Then, spoiler alert, all of the villagers are killed or taken away by Japanese government officials enforcing Buddhism as the one religion of the land, and Rodrigues (who eventually starts to resemble a Jedi or Jesus or both) and Galupe separate and flee for their lives while also grappling with survivor's guilt.
This is when the film becomes something far more interesting than it had been, but it takes an hour to get there and over another hour for Garfield and Neeson to share the screen together. The length need not necessarily be an inherently bad thing, but there are several sequences which are arguably longer and/or more drawn out than they needed to be, such as when Rodrigues watches prisoners refusing one-by-one to renounce their faith by stepping on a stone tablet etching of Jesus. Scorsese films the entire thing in real time from Rodrigues' point of view before abruptly cutting at the very end to skip over the fourth prisoner to reach the last one, drawing into question why we just had to watch the drawn out process (get up, dragged by guard to the tablet, ordered to step on tablet, refuse to step on tablet, taken by guard back to their seat, repeat process with next prisoner) for the first three prisoners if we could skip the fourth to get to the one who truly mattered.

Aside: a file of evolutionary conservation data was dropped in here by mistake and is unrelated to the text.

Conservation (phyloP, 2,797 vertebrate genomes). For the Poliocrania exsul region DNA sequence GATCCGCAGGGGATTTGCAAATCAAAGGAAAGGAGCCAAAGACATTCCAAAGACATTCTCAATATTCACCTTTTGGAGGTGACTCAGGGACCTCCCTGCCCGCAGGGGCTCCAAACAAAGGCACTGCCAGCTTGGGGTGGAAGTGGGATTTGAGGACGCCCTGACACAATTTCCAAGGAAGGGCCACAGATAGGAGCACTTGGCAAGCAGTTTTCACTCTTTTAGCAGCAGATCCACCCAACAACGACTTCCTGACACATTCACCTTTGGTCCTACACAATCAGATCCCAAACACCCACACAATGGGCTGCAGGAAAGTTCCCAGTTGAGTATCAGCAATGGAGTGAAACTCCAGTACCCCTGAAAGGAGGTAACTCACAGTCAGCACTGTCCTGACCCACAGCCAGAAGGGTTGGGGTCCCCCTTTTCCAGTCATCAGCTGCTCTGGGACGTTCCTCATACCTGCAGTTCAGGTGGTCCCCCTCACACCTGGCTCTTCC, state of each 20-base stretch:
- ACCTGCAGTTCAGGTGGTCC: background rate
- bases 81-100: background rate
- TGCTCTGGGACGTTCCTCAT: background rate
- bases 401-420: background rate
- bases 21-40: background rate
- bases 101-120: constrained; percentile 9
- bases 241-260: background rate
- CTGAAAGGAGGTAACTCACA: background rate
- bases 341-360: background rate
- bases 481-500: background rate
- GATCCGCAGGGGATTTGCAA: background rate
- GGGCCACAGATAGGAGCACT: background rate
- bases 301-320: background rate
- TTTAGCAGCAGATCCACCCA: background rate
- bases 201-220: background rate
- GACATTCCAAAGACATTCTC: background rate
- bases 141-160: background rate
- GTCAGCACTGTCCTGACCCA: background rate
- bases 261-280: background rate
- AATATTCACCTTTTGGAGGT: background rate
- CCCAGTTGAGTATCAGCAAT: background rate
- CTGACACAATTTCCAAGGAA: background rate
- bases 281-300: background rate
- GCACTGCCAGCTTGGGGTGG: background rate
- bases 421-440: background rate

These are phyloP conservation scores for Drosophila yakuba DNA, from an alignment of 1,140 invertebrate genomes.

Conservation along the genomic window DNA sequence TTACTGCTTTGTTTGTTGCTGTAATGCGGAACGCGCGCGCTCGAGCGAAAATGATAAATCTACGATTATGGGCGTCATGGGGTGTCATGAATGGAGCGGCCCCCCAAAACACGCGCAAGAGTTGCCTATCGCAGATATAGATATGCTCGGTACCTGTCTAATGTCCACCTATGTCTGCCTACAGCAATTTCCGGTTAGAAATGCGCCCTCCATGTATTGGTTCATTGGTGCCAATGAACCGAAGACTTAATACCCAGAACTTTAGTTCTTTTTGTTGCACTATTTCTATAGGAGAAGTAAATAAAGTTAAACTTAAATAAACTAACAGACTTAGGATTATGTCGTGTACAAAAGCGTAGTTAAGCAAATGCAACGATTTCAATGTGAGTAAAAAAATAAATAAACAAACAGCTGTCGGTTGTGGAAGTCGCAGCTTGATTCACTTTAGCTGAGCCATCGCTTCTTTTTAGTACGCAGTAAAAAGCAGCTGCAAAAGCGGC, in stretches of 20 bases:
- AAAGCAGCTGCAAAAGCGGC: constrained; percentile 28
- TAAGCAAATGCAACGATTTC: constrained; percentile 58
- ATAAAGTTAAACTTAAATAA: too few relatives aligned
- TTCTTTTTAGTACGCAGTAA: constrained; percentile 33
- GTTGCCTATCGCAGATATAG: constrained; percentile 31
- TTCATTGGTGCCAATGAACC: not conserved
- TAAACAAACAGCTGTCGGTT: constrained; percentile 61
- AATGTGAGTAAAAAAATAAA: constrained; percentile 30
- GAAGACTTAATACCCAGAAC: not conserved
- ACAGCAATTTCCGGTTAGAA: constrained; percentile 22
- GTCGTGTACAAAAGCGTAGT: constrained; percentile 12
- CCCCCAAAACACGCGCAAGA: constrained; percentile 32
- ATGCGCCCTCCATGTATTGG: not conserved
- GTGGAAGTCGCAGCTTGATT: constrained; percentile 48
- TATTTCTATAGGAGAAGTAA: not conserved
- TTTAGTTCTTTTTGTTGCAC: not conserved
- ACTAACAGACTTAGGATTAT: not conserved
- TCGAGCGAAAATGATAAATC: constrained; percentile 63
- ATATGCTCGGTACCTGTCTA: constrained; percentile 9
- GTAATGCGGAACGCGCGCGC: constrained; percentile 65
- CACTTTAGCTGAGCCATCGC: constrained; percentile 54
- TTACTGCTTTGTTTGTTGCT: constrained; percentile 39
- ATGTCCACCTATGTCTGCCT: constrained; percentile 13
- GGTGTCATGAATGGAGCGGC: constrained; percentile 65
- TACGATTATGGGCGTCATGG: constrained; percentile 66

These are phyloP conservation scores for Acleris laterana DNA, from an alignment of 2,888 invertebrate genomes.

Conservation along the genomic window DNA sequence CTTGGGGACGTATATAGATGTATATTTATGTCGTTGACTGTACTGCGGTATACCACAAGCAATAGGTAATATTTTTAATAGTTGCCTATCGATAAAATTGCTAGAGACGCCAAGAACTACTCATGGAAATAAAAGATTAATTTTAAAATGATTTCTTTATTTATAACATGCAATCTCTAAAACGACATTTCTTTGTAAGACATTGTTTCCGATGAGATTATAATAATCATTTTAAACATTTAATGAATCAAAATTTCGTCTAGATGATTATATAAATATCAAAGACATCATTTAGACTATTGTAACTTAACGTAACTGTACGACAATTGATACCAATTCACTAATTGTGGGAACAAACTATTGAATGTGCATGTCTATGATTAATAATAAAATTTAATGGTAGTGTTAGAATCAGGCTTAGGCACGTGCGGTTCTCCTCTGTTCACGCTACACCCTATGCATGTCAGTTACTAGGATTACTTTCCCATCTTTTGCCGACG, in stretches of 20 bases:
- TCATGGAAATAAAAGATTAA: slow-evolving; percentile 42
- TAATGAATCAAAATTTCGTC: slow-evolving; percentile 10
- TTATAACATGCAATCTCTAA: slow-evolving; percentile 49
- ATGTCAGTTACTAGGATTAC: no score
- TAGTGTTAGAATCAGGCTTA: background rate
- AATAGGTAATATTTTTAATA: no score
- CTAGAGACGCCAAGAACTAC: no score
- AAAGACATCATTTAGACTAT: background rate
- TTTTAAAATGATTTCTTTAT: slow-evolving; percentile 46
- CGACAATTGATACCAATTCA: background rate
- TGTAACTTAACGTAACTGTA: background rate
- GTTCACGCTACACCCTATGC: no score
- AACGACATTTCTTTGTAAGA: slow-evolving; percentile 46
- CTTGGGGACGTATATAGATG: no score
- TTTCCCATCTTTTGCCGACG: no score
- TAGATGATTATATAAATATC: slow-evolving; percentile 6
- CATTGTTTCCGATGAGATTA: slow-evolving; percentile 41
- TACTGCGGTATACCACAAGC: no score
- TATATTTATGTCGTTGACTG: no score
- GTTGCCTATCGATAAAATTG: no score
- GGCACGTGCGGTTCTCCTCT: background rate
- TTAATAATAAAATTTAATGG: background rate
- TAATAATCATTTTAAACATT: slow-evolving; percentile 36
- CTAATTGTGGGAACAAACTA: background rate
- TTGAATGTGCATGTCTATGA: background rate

To those who think the film a masterpiece I must seem beyond unenlightened right now (it's crucial to see all of that in real time to enhance Rodrigues' suffering and raise tension!), and to those who think it a good film in need of a more thorough edit I must seem sorely lacking in only highlighting this one scene and not the various others which could have been trimmed (what about all those random, prolonged shots of fog!). However, any film nerd arguments which might break out over Silence pale in comparison to the theological debate it will inspire, particularly its ending.
Perhaps its the lapsed Catholic in me, but what interests more than the potential theological debate is the compelling journey Rodrigues takes in the story, which Garfield summarized perfectly in his recent Vulture interview:
Rodrigues is a man of deep faith and longing to serve ... but there's something else going on, which I think is evident in the book and the script that I read and, ultimately, the film: There's a lot of ego there, a lot of ambition and personal glory that he's after. I don't think he's all that aware of it when he first sets foot in this foreign territory of Japan, and I believe that is what is really, truly tested, this strong-willed and forceful ego. He had a very clear idea of what his life was supposed to look and feel like: He was going to be martyred, he was going to be sainted, he was going to have all the glory of one of the great men of the faith ... but the thing that he was actually called to Japan for was to have his ego totally pulverized so that he could actually begin truly serving God and his fellow man in the most humble and sincere way.
Mic drop. Review over.ROTTENTOMATOES CONSENSUS